It’s little things like this that gnaw at me and make me feel disqualified. Of course, I can live a perfectly healthy life without sports. Yet, there is something so universal and primal about sports that I feel like I am left out of a club of 7 billion people. The rich and the poor, the young and the old, the Pope and the atheists — everyone watches sports. Those scenes in Annie Hall, in which Alvie Singer is playing tennis with Diane Keaton — they really sting me, because here is a character who is the archetypal nerd, and yet he too likes sports. Every darned person except me.

Here’s something a bit weirder, but way more trivial: I have never used deodorant in my life. I have never had to. As an Asian-American male, I have been quite odorless all my life, almost like Jean-Baptiste Grenouille in Das Perfum, that weird-ass, German magical realist novel. I told my two friends Kelvin and Holly while we were all staying together in Seoul, and they were shocked. I asked Holly if I ever smelled. She said, “no, you actually smell quite nice. You smell like flowers.” 
 
 These are the things I mean when I say I feel “disqualified.” Trivial things — a lack of a sports team, a lack of body odor. Yet, when I ponder these experiences for a moment, I realize that I cannot think of anyone else in the world who has these experiences, like I do. I feel disqualified, because on a list of one thousand qualifications for being human, I’m missing just one.

I speak about these quirks in my life, not to mope, nor to say “look how weird and different I am.” But, the fact that these microscopically trivial matters can make me feel so disqualified makes me realize how many people must have the same experience. After all, there must be a reason why Disqualified from Being Human is such a long-running best-seller in Japan and worldwide. It must speak to a problem that is actually quite pervasive, no matter how invisible that problem might be.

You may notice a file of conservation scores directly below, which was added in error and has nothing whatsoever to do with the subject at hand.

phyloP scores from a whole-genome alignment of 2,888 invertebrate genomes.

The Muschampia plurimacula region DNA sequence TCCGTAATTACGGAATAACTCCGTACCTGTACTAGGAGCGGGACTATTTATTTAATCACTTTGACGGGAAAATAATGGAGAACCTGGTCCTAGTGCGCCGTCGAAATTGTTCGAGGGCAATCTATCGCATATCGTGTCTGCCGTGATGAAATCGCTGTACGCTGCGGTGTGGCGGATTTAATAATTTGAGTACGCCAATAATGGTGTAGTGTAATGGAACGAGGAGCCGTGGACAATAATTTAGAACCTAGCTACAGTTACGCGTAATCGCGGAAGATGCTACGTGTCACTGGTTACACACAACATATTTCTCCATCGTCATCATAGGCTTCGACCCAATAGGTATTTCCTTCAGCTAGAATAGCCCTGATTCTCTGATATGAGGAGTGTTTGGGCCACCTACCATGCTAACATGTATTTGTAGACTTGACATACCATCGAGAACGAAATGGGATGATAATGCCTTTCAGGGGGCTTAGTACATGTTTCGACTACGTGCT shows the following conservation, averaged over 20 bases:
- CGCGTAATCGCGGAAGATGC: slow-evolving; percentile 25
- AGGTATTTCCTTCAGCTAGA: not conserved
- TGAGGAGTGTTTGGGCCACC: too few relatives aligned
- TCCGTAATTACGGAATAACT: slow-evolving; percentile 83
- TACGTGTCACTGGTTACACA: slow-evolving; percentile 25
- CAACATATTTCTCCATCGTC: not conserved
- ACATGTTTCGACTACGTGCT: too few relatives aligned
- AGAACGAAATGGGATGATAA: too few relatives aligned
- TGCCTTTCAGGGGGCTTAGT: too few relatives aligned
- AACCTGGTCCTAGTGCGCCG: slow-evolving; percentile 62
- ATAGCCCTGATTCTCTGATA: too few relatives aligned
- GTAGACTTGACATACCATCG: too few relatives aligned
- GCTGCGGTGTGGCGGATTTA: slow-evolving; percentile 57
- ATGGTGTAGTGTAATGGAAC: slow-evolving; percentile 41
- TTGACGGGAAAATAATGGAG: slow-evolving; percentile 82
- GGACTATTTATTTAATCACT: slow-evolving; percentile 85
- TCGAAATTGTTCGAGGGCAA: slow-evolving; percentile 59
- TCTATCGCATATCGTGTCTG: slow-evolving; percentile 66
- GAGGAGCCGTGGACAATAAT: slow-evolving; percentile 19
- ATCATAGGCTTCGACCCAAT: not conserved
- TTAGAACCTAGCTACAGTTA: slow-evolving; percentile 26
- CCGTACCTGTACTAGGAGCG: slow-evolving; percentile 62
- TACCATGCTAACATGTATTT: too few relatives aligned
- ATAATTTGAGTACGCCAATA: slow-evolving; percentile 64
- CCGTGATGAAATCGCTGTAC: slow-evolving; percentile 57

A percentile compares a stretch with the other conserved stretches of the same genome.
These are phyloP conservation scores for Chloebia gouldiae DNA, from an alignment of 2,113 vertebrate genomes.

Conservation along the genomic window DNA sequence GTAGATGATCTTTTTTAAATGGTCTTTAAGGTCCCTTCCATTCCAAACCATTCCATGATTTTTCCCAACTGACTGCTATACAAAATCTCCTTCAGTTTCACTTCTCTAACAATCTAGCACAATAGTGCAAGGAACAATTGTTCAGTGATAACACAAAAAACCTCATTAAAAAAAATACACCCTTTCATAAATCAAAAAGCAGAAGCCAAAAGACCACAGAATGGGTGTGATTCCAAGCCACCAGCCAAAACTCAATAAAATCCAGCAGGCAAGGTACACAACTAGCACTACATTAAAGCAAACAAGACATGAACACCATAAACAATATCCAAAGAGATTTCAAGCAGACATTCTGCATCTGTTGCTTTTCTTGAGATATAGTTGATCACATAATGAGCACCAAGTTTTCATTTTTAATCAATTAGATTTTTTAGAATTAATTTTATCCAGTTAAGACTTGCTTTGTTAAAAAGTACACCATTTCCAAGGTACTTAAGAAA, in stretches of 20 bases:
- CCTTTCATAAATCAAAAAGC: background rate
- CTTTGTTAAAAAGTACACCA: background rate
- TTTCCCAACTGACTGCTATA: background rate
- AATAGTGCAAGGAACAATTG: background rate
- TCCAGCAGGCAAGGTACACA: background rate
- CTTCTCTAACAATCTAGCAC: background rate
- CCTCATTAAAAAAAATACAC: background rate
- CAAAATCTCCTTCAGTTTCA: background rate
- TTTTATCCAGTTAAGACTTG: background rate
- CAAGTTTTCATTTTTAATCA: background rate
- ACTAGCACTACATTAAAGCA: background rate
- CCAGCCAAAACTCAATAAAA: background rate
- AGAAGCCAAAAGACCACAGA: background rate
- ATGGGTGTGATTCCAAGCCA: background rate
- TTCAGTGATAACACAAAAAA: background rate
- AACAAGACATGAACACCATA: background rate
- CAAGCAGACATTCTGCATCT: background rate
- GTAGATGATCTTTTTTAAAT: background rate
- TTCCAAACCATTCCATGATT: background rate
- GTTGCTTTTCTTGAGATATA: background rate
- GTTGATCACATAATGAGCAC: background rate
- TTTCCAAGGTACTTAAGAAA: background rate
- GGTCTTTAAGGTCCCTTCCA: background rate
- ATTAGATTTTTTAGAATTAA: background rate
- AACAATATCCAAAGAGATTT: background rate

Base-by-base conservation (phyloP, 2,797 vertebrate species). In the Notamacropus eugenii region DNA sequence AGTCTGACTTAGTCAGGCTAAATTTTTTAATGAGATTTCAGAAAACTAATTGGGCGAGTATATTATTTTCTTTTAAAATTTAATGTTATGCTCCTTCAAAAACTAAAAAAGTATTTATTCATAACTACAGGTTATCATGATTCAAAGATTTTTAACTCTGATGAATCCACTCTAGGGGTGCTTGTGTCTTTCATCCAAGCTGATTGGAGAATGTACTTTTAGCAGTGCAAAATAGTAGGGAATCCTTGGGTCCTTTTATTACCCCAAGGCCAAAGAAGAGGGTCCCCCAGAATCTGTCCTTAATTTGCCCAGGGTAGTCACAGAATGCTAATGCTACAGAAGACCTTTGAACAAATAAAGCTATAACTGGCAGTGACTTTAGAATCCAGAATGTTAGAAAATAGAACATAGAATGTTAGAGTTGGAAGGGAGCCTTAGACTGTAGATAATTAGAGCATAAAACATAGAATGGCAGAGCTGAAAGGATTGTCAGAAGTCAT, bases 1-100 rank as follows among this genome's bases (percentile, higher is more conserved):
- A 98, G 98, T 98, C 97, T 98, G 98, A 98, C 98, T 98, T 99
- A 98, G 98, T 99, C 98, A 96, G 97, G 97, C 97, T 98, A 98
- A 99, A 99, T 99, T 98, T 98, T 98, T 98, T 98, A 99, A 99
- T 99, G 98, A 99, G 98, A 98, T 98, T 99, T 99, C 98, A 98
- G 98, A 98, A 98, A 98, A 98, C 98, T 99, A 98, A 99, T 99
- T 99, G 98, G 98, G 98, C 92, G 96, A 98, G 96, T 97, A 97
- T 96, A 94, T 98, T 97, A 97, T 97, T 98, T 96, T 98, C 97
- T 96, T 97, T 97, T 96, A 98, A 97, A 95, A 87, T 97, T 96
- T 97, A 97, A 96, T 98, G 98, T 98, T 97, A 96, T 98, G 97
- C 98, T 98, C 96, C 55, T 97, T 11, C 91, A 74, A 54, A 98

The universality of disqualified-ness makes no sense, of course, because if almost no one is actually human, then — what the heck is human, anyways? But it feels so true, that there is some radiantly immaculate finish-line called “being human,” and we have all run out of breath, 5 meters short of the mark.

This paradox has been occupying my mind lately because it reinforces a bigger, more sweeping paradox that I’ve also been thinking about a lot, lately: the fact that the simplest problems can be so astronomically complex. Feeling-like-you-are-human is one of those simple problems. How silly! It should be quite easy. After all, just by standing there, breathing, being you, you are hypothetically already doing a fantastic job of being human. Yet, there are so many movies, novels, and other kinds of stories that make the opposite case.

Thinking about Dazai makes me think of the Ryan Gosling film, Drive, because at the very end of the movie, Ryan Gosling’s character is driving through the glitzy neon streets of L.A., and the movie ends with a song that literally goes, “you have proved to be / a real human being,” as if Gosling wasn’t one before.